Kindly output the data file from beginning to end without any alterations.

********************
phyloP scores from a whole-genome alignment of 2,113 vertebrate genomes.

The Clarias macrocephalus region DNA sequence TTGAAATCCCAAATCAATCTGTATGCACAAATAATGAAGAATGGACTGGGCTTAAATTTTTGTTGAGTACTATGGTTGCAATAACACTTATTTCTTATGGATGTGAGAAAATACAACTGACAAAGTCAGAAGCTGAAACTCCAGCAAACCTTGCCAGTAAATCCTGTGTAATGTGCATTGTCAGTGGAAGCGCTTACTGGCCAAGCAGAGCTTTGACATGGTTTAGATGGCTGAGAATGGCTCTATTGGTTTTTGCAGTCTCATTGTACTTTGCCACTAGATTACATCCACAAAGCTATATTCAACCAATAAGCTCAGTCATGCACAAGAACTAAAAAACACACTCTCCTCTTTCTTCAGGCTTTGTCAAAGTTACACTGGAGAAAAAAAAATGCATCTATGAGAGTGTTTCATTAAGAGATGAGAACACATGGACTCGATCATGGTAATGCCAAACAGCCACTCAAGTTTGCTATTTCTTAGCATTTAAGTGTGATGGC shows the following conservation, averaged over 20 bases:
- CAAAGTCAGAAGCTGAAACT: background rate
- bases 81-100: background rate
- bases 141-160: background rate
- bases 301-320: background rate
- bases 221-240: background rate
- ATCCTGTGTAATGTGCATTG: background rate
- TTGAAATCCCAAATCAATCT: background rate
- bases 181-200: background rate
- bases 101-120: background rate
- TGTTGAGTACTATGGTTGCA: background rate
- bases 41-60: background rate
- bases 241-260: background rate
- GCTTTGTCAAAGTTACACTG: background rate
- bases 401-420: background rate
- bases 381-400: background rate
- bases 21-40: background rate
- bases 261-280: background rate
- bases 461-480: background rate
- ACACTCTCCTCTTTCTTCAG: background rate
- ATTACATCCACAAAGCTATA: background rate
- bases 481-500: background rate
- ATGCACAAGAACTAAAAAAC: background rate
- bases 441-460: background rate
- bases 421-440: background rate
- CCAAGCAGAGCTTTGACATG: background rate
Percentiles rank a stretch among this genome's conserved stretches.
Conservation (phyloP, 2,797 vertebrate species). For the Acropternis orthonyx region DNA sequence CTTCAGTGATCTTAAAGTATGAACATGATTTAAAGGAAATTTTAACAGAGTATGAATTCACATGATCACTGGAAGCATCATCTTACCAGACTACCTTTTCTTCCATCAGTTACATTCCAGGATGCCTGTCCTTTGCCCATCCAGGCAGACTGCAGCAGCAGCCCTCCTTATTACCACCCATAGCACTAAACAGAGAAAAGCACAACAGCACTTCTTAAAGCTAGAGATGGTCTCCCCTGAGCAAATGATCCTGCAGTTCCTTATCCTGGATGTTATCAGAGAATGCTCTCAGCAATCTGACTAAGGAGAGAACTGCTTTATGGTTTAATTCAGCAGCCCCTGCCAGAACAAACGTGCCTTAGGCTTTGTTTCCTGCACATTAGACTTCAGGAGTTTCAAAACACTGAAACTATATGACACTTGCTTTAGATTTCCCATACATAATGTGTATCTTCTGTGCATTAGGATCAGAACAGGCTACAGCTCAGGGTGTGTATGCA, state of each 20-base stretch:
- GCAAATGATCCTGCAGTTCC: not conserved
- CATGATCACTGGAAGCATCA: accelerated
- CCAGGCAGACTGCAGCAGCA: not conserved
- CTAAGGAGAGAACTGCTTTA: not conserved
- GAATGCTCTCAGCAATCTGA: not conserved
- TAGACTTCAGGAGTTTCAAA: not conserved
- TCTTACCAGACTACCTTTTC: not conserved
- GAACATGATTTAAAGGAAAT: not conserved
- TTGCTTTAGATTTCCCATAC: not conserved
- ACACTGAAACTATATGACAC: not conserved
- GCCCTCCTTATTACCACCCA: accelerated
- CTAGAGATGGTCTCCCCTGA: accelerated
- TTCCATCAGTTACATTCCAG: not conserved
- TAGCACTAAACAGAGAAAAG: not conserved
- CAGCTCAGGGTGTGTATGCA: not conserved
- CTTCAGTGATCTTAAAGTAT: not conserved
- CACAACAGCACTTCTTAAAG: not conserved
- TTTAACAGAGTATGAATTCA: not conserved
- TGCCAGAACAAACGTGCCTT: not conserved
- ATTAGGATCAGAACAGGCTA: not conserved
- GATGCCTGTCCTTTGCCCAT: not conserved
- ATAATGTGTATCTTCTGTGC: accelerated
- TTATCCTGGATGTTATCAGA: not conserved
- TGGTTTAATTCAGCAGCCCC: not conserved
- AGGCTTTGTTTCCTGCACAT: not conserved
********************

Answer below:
phyloP scores from a whole-genome alignment of 2,113 vertebrate genomes.

The Clarias macrocephalus region DNA sequence TTGAAATCCCAAATCAATCTGTATGCACAAATAATGAAGAATGGACTGGGCTTAAATTTTTGTTGAGTACTATGGTTGCAATAACACTTATTTCTTATGGATGTGAGAAAATACAACTGACAAAGTCAGAAGCTGAAACTCCAGCAAACCTTGCCAGTAAATCCTGTGTAATGTGCATTGTCAGTGGAAGCGCTTACTGGCCAAGCAGAGCTTTGACATGGTTTAGATGGCTGAGAATGGCTCTATTGGTTTTTGCAGTCTCATTGTACTTTGCCACTAGATTACATCCACAAAGCTATATTCAACCAATAAGCTCAGTCATGCACAAGAACTAAAAAACACACTCTCCTCTTTCTTCAGGCTTTGTCAAAGTTACACTGGAGAAAAAAAAATGCATCTATGAGAGTGTTTCATTAAGAGATGAGAACACATGGACTCGATCATGGTAATGCCAAACAGCCACTCAAGTTTGCTATTTCTTAGCATTTAAGTGTGATGGC shows the following conservation, averaged over 20 bases:
- CAAAGTCAGAAGCTGAAACT: background rate
- bases 81-100: background rate
- bases 141-160: background rate
- bases 301-320: background rate
- bases 221-240: background rate
- ATCCTGTGTAATGTGCATTG: background rate
- TTGAAATCCCAAATCAATCT: background rate
- bases 181-200: background rate
- bases 101-120: background rate
- TGTTGAGTACTATGGTTGCA: background rate
- bases 41-60: background rate
- bases 241-260: background rate
- GCTTTGTCAAAGTTACACTG: background rate
- bases 401-420: background rate
- bases 381-400: background rate
- bases 21-40: background rate
- bases 261-280: background rate
- bases 461-480: background rate
- ACACTCTCCTCTTTCTTCAG: background rate
- ATTACATCCACAAAGCTATA: background rate
- bases 481-500: background rate
- ATGCACAAGAACTAAAAAAC: background rate
- bases 441-460: background rate
- bases 421-440: background rate
- CCAAGCAGAGCTTTGACATG: background rate
Percentiles rank a stretch among this genome's conserved stretches.
Conservation (phyloP, 2,797 vertebrate species). For the Acropternis orthonyx region DNA sequence CTTCAGTGATCTTAAAGTATGAACATGATTTAAAGGAAATTTTAACAGAGTATGAATTCACATGATCACTGGAAGCATCATCTTACCAGACTACCTTTTCTTCCATCAGTTACATTCCAGGATGCCTGTCCTTTGCCCATCCAGGCAGACTGCAGCAGCAGCCCTCCTTATTACCACCCATAGCACTAAACAGAGAAAAGCACAACAGCACTTCTTAAAGCTAGAGATGGTCTCCCCTGAGCAAATGATCCTGCAGTTCCTTATCCTGGATGTTATCAGAGAATGCTCTCAGCAATCTGACTAAGGAGAGAACTGCTTTATGGTTTAATTCAGCAGCCCCTGCCAGAACAAACGTGCCTTAGGCTTTGTTTCCTGCACATTAGACTTCAGGAGTTTCAAAACACTGAAACTATATGACACTTGCTTTAGATTTCCCATACATAATGTGTATCTTCTGTGCATTAGGATCAGAACAGGCTACAGCTCAGGGTGTGTATGCA, state of each 20-base stretch:
- GCAAATGATCCTGCAGTTCC: not conserved
- CATGATCACTGGAAGCATCA: accelerated
- CCAGGCAGACTGCAGCAGCA: not conserved
- CTAAGGAGAGAACTGCTTTA: not conserved
- GAATGCTCTCAGCAATCTGA: not conserved
- TAGACTTCAGGAGTTTCAAA: not conserved
- TCTTACCAGACTACCTTTTC: not conserved
- GAACATGATTTAAAGGAAAT: not conserved
- TTGCTTTAGATTTCCCATAC: not conserved
- ACACTGAAACTATATGACAC: not conserved
- GCCCTCCTTATTACCACCCA: accelerated
- CTAGAGATGGTCTCCCCTGA: accelerated
- TTCCATCAGTTACATTCCAG: not conserved
- TAGCACTAAACAGAGAAAAG: not conserved
- CAGCTCAGGGTGTGTATGCA: not conserved
- CTTCAGTGATCTTAAAGTAT: not conserved
- CACAACAGCACTTCTTAAAG: not conserved
- TTTAACAGAGTATGAATTCA: not conserved
- TGCCAGAACAAACGTGCCTT: not conserved
- ATTAGGATCAGAACAGGCTA: not conserved
- GATGCCTGTCCTTTGCCCAT: not conserved
- ATAATGTGTATCTTCTGTGC: accelerated
- TTATCCTGGATGTTATCAGA: not conserved
- TGGTTTAATTCAGCAGCCCC: not conserved
- AGGCTTTGTTTCCTGCACAT: not conserved